After all the data had been entered into the computer, they showed my husband to another room. If you haven't been to the Twin Cities Emergency Room in the last view years since they improved it, you will be delighted at the difference. The treatment rooms are now separated with actual walls - not just curtains.

The emergency room can appear almost empty when it is actually full because everyone is in a room. I remember in the old days when my mom would have to wait on a gurney in the hallway after emergency treatment to be taken upstairs to be admitted to the hospital because all the treatment rooms were full and anyone waiting for transport had to wait in the hall so their room could  go to the next patient. This photo shows the actual room my husband  was taken to last night. They even had television.  I might add that the nurses we had were all very helpful. 

Our Experience at the Twin Cities Hospital Emergency Room
Patient Treatment Room at Twin Cities Hospital Emergency Room © B. Radisavljevic

We had arrived at the emergency room at 9:10 pm. The first thing they checked my husband for was obvious signs of a stroke. Fortunately, he didn't have any, which I was pretty sure of when I brought him in or I would have called 911. You don't mess around when stroke symptoms are present. They hooked Hubby up to a heart monitor and a oxygen saturation monitor and a few other kinds of monitors I'm not sure of. They took his blood pressure reading periodically . They drew blood and got a urine sample and they took an x ray of his chest.  The tests did not take a lot of time, but waiting for results did. 

After the results were in the doctor's diagnosis was Near syncope; Bradycardia. In layman's terms, that means near fainting episodes and low pulse rates. Neither of these conditions in itself is especially dangerous, but either may be symptomatic of a more serious condition. My husband was given outpatient instructions that included taking his pulse often and coming back to the emergency room if it goes below 50. He will be seeing his doctor soon for further information and treatment options if needed. 

We were able to leave the emergency room and go home about 1:30 am. Although being away so late was somewhat of an ordeal, considering it turned out not to be an immediate emergency, at least we knew what was wrong and I was not afraid to go to sleep, since I realized a sudden heart attack was probably not imminent. We now have a better idea of when it will be really important to get to the emergency room quickly next time and when we probably don't need to worry. I'm not sorry we went. I'd rather we paid a visit when there was not an urgent need than to not go when it might be a life-threatening emergency.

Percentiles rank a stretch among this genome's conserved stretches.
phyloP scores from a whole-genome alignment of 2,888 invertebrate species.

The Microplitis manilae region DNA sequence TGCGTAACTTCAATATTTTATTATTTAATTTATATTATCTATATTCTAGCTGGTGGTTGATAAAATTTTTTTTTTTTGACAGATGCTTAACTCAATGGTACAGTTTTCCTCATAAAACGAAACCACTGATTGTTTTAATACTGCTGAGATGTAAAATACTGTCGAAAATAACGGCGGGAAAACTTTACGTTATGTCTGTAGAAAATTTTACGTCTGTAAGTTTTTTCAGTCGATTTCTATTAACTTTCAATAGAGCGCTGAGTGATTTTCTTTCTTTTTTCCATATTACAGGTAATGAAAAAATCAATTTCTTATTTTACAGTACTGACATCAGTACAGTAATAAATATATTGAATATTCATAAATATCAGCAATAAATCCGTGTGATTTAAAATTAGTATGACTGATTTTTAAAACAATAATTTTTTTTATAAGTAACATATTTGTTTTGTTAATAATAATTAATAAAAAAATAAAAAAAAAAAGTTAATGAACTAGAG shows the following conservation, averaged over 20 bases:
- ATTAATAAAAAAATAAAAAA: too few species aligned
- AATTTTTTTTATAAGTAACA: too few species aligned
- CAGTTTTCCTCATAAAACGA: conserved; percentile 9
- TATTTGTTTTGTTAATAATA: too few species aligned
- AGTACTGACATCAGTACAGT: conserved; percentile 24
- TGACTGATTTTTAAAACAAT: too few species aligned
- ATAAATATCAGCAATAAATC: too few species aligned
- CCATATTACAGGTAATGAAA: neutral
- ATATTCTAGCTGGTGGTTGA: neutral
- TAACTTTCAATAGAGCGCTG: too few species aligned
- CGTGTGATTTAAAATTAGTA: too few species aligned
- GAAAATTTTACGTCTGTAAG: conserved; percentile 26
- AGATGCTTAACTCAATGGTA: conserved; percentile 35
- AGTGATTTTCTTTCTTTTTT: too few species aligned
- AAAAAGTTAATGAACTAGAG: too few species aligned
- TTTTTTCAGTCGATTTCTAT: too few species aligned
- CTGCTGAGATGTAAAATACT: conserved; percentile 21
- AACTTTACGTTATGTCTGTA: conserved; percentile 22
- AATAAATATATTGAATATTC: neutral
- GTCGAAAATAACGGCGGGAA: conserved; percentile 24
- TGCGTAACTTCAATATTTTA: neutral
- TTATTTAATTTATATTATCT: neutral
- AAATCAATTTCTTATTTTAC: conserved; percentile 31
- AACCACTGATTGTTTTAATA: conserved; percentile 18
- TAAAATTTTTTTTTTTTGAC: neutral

Being prepared for a Sudden Emergency Room Visit

It's always good to be prepared for a visit to the emergency room. An important part of that is having your medical records, especially a list of medications and any supplements you may be taking, handy and ready to go. Your medical history is also something you will want to have available. It's something they always ask you about, even on doctor visits. Having it organized in a book you can grab and go is ideal. During an emergency, it's often hard to remember when you  or the person you have brought to the emergency room had broken bones, surgeries, and other procedures that you have to put somewhere in the mountain of  paperwork they give you to fill out or the nurse asks you about.

The medical records organizer below has a place for all your important medical information. You should have one for every person in your family -- even your children. It will be a great help to them when they are on their  own and can't remember their early medical history. Why not get these organizers today while you are thinking about it?